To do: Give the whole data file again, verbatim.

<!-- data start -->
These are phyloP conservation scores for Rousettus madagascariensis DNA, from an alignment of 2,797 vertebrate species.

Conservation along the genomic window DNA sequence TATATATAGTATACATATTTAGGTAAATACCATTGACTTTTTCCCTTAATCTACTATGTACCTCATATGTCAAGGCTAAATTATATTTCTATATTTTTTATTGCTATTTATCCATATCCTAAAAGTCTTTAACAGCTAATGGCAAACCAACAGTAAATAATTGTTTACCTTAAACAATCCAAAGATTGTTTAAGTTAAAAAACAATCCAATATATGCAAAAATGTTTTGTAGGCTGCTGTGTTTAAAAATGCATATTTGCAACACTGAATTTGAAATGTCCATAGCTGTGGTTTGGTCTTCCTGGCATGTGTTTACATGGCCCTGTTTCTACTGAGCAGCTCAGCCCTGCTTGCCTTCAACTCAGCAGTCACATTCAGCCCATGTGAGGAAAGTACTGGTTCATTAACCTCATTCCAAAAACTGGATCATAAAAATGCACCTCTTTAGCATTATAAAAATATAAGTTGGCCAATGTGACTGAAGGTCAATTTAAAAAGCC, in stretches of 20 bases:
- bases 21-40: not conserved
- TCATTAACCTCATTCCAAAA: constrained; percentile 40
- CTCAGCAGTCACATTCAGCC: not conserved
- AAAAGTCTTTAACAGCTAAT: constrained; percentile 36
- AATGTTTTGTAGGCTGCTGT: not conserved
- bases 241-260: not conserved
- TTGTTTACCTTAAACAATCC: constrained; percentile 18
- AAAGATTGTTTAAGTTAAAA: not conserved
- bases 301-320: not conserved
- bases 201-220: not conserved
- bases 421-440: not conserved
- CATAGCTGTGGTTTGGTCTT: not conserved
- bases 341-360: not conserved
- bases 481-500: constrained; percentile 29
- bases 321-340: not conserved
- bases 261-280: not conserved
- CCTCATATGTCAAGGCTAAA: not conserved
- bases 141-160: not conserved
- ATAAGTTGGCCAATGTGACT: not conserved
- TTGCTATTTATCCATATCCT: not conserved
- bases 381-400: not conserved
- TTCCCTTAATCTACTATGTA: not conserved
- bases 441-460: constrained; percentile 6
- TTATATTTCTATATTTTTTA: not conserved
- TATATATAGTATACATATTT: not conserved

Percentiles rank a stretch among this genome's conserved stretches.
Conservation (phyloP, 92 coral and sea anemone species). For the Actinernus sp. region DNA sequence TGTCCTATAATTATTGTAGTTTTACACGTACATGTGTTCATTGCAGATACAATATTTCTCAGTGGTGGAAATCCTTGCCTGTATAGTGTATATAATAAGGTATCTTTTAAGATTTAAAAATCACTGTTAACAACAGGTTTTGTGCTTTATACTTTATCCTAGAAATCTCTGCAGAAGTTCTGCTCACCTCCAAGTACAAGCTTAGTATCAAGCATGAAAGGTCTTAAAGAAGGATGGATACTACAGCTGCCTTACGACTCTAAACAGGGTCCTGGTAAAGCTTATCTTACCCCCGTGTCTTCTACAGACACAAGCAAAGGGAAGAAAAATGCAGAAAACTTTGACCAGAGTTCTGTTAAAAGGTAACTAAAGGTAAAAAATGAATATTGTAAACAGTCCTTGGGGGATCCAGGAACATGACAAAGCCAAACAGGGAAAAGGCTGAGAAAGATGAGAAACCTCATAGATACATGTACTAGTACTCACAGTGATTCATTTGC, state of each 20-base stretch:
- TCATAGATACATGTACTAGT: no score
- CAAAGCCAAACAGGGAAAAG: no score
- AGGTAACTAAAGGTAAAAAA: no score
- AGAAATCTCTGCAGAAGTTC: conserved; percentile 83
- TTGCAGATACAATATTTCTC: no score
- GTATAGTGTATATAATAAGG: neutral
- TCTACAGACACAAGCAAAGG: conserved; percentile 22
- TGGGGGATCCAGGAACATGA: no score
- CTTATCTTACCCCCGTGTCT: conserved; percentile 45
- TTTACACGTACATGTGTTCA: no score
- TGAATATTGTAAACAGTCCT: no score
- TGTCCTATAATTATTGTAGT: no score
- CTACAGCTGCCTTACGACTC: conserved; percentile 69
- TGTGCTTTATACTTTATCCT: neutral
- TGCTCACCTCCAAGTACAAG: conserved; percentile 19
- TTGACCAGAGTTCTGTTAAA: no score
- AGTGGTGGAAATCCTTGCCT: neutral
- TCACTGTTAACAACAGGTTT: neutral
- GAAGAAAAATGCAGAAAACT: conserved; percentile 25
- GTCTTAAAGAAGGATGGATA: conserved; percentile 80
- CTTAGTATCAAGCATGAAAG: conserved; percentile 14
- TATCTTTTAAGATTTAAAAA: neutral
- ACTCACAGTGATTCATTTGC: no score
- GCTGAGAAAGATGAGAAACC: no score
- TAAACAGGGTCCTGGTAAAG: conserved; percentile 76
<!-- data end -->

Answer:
These are phyloP conservation scores for Rousettus madagascariensis DNA, from an alignment of 2,797 vertebrate species.

Conservation along the genomic window DNA sequence TATATATAGTATACATATTTAGGTAAATACCATTGACTTTTTCCCTTAATCTACTATGTACCTCATATGTCAAGGCTAAATTATATTTCTATATTTTTTATTGCTATTTATCCATATCCTAAAAGTCTTTAACAGCTAATGGCAAACCAACAGTAAATAATTGTTTACCTTAAACAATCCAAAGATTGTTTAAGTTAAAAAACAATCCAATATATGCAAAAATGTTTTGTAGGCTGCTGTGTTTAAAAATGCATATTTGCAACACTGAATTTGAAATGTCCATAGCTGTGGTTTGGTCTTCCTGGCATGTGTTTACATGGCCCTGTTTCTACTGAGCAGCTCAGCCCTGCTTGCCTTCAACTCAGCAGTCACATTCAGCCCATGTGAGGAAAGTACTGGTTCATTAACCTCATTCCAAAAACTGGATCATAAAAATGCACCTCTTTAGCATTATAAAAATATAAGTTGGCCAATGTGACTGAAGGTCAATTTAAAAAGCC, in stretches of 20 bases:
- bases 21-40: not conserved
- TCATTAACCTCATTCCAAAA: constrained; percentile 40
- CTCAGCAGTCACATTCAGCC: not conserved
- AAAAGTCTTTAACAGCTAAT: constrained; percentile 36
- AATGTTTTGTAGGCTGCTGT: not conserved
- bases 241-260: not conserved
- TTGTTTACCTTAAACAATCC: constrained; percentile 18
- AAAGATTGTTTAAGTTAAAA: not conserved
- bases 301-320: not conserved
- bases 201-220: not conserved
- bases 421-440: not conserved
- CATAGCTGTGGTTTGGTCTT: not conserved
- bases 341-360: not conserved
- bases 481-500: constrained; percentile 29
- bases 321-340: not conserved
- bases 261-280: not conserved
- CCTCATATGTCAAGGCTAAA: not conserved
- bases 141-160: not conserved
- ATAAGTTGGCCAATGTGACT: not conserved
- TTGCTATTTATCCATATCCT: not conserved
- bases 381-400: not conserved
- TTCCCTTAATCTACTATGTA: not conserved
- bases 441-460: constrained; percentile 6
- TTATATTTCTATATTTTTTA: not conserved
- TATATATAGTATACATATTT: not conserved

Percentiles rank a stretch among this genome's conserved stretches.
Conservation (phyloP, 92 coral and sea anemone species). For the Actinernus sp. region DNA sequence TGTCCTATAATTATTGTAGTTTTACACGTACATGTGTTCATTGCAGATACAATATTTCTCAGTGGTGGAAATCCTTGCCTGTATAGTGTATATAATAAGGTATCTTTTAAGATTTAAAAATCACTGTTAACAACAGGTTTTGTGCTTTATACTTTATCCTAGAAATCTCTGCAGAAGTTCTGCTCACCTCCAAGTACAAGCTTAGTATCAAGCATGAAAGGTCTTAAAGAAGGATGGATACTACAGCTGCCTTACGACTCTAAACAGGGTCCTGGTAAAGCTTATCTTACCCCCGTGTCTTCTACAGACACAAGCAAAGGGAAGAAAAATGCAGAAAACTTTGACCAGAGTTCTGTTAAAAGGTAACTAAAGGTAAAAAATGAATATTGTAAACAGTCCTTGGGGGATCCAGGAACATGACAAAGCCAAACAGGGAAAAGGCTGAGAAAGATGAGAAACCTCATAGATACATGTACTAGTACTCACAGTGATTCATTTGC, state of each 20-base stretch:
- TCATAGATACATGTACTAGT: no score
- CAAAGCCAAACAGGGAAAAG: no score
- AGGTAACTAAAGGTAAAAAA: no score
- AGAAATCTCTGCAGAAGTTC: conserved; percentile 83
- TTGCAGATACAATATTTCTC: no score
- GTATAGTGTATATAATAAGG: neutral
- TCTACAGACACAAGCAAAGG: conserved; percentile 22
- TGGGGGATCCAGGAACATGA: no score
- CTTATCTTACCCCCGTGTCT: conserved; percentile 45
- TTTACACGTACATGTGTTCA: no score
- TGAATATTGTAAACAGTCCT: no score
- TGTCCTATAATTATTGTAGT: no score
- CTACAGCTGCCTTACGACTC: conserved; percentile 69
- TGTGCTTTATACTTTATCCT: neutral
- TGCTCACCTCCAAGTACAAG: conserved; percentile 19
- TTGACCAGAGTTCTGTTAAA: no score
- AGTGGTGGAAATCCTTGCCT: neutral
- TCACTGTTAACAACAGGTTT: neutral
- GAAGAAAAATGCAGAAAACT: conserved; percentile 25
- GTCTTAAAGAAGGATGGATA: conserved; percentile 80
- CTTAGTATCAAGCATGAAAG: conserved; percentile 14
- TATCTTTTAAGATTTAAAAA: neutral
- ACTCACAGTGATTCATTTGC: no score
- GCTGAGAAAGATGAGAAACC: no score
- TAAACAGGGTCCTGGTAAAG: conserved; percentile 76